Daily Reformation, Proverbs 1:20-33
From the Reformer
The greatest sins committed against God, are the violations of the first table of the law. No man understands or feels these sins, but he that has the Holy Ghost and the grace of God. Therefore people feeling secure, though they draw God’s wrath upon them, yet flatter themselves they still remain in God’s favor. Yea, they corrupt the Word of God, and condemn it; yet think they do that which is pleasing and a special service to God. As for example: Paul held the law of God to be the highest and most precious treasure on earth, as we do the gospel. He would venture life and blood to maintain it; and he thought he wanted neither understanding, wisdom, nor power. But before he could rightly look about him, and while he thought his cause most sure, then he heard another lesson, he got another manner of commission, and it was told him plainly, that all his works, actions, diligence and zeal, were quite against God. Yet his doings carried a fair favor with the learned and seeming holy people, who said, Paul dealt herein uprightly, and performed divine and holy works, in showing such zeal for God’s honor and for the law.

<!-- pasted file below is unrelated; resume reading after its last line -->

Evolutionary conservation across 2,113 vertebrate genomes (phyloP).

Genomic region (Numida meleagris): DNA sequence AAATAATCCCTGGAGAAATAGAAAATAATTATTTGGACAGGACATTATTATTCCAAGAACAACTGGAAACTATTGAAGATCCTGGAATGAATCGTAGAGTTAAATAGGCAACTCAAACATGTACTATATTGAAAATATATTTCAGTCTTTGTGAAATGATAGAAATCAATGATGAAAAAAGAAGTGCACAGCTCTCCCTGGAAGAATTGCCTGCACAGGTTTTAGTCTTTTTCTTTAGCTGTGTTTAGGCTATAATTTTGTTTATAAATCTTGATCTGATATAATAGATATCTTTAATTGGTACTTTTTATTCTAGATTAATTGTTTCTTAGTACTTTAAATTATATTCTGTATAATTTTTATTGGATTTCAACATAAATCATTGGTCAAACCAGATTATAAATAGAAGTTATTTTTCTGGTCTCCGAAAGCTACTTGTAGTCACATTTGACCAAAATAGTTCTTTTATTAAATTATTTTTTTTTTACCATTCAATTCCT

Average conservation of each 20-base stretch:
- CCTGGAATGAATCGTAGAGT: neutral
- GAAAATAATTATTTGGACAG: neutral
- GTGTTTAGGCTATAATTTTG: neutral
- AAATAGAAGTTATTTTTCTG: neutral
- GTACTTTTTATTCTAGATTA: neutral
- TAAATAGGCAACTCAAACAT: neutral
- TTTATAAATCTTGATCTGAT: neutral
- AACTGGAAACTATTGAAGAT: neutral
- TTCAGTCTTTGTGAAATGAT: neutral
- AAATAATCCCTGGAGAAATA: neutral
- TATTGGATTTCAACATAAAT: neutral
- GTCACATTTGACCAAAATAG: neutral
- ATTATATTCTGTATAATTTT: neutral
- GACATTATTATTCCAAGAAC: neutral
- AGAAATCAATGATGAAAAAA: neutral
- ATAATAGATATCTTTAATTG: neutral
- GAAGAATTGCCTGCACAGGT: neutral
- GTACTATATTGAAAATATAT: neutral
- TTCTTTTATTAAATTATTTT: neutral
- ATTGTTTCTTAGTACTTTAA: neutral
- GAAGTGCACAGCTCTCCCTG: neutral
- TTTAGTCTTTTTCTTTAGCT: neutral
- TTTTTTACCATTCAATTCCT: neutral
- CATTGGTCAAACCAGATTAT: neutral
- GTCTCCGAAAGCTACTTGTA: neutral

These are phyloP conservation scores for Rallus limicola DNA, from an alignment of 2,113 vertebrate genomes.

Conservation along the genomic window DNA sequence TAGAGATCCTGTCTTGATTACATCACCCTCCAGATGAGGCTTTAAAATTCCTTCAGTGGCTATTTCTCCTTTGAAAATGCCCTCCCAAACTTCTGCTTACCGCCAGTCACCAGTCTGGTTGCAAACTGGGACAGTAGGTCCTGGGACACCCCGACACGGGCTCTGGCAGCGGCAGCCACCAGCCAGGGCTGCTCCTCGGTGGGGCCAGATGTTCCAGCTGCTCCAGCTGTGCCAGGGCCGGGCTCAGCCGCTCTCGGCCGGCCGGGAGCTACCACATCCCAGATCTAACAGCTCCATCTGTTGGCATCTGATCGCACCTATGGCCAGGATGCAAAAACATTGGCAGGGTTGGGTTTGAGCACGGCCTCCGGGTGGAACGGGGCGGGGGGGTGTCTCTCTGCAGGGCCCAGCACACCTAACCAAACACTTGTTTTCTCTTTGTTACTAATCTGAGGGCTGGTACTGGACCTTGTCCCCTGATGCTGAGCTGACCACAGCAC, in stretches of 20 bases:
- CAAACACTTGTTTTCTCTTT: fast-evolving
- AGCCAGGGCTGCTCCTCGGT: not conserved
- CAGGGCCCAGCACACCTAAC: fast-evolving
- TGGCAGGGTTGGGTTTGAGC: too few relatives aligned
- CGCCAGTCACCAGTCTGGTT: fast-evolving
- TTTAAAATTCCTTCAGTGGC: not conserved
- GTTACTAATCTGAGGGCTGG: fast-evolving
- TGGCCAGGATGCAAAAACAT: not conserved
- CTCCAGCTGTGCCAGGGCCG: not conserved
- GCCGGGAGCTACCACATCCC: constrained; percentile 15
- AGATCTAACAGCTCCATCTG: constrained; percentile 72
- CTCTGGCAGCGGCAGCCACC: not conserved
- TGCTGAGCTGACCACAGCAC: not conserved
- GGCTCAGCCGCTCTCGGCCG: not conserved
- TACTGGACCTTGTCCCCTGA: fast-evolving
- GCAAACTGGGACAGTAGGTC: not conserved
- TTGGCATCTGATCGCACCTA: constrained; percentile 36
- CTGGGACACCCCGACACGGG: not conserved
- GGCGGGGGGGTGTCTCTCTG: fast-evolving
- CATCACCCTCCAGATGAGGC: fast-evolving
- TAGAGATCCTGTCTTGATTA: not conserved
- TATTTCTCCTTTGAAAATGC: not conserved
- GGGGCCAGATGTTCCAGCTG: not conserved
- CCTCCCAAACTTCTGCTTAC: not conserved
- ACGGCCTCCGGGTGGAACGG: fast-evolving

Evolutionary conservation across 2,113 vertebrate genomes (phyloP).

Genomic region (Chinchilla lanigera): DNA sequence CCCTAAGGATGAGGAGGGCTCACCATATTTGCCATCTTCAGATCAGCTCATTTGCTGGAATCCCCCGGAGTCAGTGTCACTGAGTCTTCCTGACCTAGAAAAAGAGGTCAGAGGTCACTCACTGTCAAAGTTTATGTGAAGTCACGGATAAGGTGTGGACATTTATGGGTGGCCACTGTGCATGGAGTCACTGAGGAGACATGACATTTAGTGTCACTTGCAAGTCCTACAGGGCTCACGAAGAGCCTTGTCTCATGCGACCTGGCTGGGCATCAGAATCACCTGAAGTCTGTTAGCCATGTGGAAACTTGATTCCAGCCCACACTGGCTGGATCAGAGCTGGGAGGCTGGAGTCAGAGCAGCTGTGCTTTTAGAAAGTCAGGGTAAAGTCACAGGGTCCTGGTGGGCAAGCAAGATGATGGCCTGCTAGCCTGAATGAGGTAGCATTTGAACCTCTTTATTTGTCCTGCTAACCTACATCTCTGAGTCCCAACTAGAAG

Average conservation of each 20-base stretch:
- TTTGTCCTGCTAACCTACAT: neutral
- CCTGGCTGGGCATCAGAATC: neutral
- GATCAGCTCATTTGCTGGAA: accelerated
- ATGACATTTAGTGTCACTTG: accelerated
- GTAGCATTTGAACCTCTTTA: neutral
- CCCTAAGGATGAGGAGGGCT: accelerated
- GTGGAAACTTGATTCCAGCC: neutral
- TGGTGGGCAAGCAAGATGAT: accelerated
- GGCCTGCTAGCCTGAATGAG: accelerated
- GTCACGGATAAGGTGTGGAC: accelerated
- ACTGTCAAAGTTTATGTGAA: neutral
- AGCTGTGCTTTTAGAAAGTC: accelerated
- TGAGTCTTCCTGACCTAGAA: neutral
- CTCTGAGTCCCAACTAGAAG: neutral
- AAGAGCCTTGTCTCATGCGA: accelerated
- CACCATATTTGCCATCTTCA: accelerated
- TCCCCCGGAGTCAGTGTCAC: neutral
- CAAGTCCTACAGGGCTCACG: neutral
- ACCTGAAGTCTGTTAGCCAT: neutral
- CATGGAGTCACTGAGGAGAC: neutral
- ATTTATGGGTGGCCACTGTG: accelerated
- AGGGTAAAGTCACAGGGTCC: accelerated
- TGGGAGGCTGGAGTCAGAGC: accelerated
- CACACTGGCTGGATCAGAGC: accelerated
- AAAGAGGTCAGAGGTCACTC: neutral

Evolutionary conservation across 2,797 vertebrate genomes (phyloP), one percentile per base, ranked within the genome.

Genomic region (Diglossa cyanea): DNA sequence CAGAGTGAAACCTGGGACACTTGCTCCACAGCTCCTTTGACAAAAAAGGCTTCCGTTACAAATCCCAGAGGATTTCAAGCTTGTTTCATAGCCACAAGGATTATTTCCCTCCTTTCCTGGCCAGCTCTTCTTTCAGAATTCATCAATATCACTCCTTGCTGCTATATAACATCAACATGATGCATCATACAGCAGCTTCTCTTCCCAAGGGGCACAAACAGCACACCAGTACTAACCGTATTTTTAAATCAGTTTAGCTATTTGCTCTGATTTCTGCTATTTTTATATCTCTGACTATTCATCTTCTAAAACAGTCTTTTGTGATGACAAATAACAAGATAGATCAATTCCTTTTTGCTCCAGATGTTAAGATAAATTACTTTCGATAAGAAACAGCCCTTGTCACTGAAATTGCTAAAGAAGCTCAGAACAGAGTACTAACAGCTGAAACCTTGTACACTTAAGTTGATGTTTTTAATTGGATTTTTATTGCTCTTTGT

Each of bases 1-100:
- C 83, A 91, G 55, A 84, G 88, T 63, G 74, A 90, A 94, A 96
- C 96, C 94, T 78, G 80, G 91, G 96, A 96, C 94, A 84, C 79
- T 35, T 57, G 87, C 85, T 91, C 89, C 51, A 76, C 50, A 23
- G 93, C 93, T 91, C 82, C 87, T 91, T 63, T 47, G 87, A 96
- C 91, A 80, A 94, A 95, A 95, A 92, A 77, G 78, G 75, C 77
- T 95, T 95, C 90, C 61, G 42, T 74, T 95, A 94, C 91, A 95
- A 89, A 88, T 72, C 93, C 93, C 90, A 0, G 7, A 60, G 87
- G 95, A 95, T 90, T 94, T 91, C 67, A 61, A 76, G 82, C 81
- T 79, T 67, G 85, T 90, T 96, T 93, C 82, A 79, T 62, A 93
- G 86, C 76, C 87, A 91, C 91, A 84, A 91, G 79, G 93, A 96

But God struck him on the ear, that he fell to the ground, and heard, Saul, Saul, why persecutest thou me? As if he should say, Saul, even with that wherein thou thinkest to do me service, thou dost nothing but persecute me, as my greatest enemy. It is true, thou boastest that thou hast my word, that thou understandest the law, and wilt earnestly defend and maintain it; thou receivest testimony and authority from the elders and scribes, and in such they conceit and blind zeal thou proceedest. But know, that in my law I have commanded, that whoso taketh my name in vain shall die. Thou, Saul, takest my name in vain; therefore thou art justly punished. Whereupon he said: Lord, what wilt thou have me to do? Mark, this man was a master in the law of Moses, and yet he asked what he should do.
—Martin Luther, Table Talk
Pulling It Together
“I’m right and you’re wrong” is one of the common errors of the churchman. His self-rightness has caused thousands of churches to divide, leaving hurt and humiliation in the wake. He will insist on being right even if damned and base it on scripture. Truth be told, too often it is a church tradition that is not based on the word of God but upon a cultural interpretation of a verse or even a phrase taken out of context. Paul, or rather Saul, was “right” and backed it up with scripture and it took God blind-siding him to spin him round the right direction. What will it take to turn you?
© Mark E. Ryman, Daily Reformation: Devotions with the Reformers